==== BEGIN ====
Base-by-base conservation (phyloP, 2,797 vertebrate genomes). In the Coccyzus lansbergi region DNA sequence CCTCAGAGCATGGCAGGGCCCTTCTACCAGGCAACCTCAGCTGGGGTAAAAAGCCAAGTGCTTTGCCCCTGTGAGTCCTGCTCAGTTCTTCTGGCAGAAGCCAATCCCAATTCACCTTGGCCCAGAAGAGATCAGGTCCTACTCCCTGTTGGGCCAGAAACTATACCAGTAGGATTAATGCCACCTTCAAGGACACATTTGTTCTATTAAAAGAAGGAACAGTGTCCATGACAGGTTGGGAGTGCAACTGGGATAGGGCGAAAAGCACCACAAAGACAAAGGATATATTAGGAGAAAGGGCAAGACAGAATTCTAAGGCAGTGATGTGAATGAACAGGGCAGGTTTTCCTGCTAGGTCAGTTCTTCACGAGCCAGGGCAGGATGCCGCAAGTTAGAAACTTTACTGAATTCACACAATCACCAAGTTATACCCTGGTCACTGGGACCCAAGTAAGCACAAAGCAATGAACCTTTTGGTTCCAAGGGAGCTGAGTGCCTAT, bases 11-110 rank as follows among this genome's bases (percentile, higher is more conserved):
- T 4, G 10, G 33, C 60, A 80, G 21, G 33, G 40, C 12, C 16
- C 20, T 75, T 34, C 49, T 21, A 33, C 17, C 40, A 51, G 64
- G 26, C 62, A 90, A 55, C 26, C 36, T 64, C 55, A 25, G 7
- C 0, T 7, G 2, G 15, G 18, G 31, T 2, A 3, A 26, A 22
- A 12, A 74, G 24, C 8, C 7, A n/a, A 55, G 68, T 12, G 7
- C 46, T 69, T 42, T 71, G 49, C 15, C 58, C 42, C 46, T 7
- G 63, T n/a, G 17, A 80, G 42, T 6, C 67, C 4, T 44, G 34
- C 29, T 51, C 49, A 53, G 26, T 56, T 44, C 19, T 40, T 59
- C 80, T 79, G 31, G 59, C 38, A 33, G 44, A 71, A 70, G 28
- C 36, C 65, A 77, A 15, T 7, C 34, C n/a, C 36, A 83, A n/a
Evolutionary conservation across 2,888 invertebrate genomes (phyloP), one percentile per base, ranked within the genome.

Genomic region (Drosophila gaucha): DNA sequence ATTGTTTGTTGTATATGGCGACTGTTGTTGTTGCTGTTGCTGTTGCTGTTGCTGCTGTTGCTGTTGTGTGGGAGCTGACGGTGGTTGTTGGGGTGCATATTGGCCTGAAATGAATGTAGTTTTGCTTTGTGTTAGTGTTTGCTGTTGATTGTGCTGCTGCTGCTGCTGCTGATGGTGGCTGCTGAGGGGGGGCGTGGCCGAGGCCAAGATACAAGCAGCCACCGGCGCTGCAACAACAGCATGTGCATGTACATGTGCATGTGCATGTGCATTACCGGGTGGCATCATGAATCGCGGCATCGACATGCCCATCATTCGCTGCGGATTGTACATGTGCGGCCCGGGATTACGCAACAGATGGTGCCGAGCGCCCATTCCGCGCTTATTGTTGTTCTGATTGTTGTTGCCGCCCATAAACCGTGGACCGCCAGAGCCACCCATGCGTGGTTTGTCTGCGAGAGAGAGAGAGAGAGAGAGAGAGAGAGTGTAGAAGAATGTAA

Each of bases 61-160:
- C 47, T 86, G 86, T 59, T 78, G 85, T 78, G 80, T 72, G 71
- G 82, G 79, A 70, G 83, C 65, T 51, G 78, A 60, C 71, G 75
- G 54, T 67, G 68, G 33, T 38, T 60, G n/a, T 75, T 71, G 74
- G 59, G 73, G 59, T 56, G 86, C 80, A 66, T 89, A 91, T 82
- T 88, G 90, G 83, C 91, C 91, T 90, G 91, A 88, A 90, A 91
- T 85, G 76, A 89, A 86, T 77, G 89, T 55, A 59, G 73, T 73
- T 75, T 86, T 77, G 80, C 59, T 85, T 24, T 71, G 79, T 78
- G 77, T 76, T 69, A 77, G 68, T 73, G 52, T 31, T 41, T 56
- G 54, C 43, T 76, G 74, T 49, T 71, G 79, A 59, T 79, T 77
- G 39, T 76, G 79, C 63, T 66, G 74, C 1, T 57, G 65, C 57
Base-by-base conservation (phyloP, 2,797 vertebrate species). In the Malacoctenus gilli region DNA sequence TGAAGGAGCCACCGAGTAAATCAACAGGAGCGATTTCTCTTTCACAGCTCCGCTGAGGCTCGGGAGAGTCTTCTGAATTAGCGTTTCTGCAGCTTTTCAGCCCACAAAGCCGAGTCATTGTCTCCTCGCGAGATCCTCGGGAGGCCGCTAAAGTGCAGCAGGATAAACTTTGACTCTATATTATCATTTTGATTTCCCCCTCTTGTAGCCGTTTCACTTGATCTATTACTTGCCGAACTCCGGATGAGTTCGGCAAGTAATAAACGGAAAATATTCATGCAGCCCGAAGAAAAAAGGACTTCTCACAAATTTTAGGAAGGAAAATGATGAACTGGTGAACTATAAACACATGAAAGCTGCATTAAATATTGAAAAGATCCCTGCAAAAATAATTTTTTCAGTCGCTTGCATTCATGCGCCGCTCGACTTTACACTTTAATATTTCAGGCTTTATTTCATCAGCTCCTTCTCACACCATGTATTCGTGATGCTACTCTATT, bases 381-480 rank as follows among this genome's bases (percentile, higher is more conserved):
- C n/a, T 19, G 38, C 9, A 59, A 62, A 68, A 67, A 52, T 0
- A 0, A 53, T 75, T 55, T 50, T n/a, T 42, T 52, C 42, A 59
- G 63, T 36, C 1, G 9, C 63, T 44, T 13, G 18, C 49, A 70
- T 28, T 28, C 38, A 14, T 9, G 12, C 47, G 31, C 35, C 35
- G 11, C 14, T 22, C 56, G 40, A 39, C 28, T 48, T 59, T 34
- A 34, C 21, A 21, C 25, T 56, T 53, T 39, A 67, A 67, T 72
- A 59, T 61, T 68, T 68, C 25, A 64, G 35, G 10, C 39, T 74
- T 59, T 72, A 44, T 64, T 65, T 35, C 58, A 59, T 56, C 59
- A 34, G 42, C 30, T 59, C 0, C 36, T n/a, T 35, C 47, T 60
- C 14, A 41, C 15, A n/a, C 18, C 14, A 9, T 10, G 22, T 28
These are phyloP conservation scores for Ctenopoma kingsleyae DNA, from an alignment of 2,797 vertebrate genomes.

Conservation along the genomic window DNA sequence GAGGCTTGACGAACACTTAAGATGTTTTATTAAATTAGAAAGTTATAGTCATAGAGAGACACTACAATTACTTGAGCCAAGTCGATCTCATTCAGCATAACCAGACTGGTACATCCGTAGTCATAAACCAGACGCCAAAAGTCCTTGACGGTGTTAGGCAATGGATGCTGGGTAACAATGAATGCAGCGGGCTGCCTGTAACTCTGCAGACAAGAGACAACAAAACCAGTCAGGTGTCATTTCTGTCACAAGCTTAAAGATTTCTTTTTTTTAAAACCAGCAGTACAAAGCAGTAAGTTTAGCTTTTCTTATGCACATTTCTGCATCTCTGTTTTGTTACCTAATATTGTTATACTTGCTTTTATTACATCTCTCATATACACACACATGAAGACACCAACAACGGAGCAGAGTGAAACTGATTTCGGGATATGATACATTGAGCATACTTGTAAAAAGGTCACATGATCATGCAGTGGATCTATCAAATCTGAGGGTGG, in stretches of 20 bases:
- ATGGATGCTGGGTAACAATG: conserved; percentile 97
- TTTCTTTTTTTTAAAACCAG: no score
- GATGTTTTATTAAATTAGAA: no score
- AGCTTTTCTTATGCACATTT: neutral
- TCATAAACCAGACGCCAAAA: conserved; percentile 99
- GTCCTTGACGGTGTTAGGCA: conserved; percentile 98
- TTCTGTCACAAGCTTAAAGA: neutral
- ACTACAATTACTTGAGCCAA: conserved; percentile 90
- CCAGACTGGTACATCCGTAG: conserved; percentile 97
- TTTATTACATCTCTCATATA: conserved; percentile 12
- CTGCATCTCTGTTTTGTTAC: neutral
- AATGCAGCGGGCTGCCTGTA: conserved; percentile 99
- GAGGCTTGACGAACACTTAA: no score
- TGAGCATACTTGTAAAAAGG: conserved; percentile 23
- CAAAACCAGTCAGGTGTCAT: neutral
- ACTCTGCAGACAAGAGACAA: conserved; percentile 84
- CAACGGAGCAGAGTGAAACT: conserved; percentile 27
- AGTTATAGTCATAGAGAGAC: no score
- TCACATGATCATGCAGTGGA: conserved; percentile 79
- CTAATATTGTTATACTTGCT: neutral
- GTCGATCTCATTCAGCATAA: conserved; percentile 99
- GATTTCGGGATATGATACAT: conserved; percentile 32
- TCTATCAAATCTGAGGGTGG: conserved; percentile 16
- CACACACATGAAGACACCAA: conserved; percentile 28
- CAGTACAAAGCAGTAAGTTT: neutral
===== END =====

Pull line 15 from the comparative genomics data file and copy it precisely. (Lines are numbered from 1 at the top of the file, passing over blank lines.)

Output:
- C 47, T 86, G 86, T 59, T 78, G 85, T 78, G 80, T 72, G 71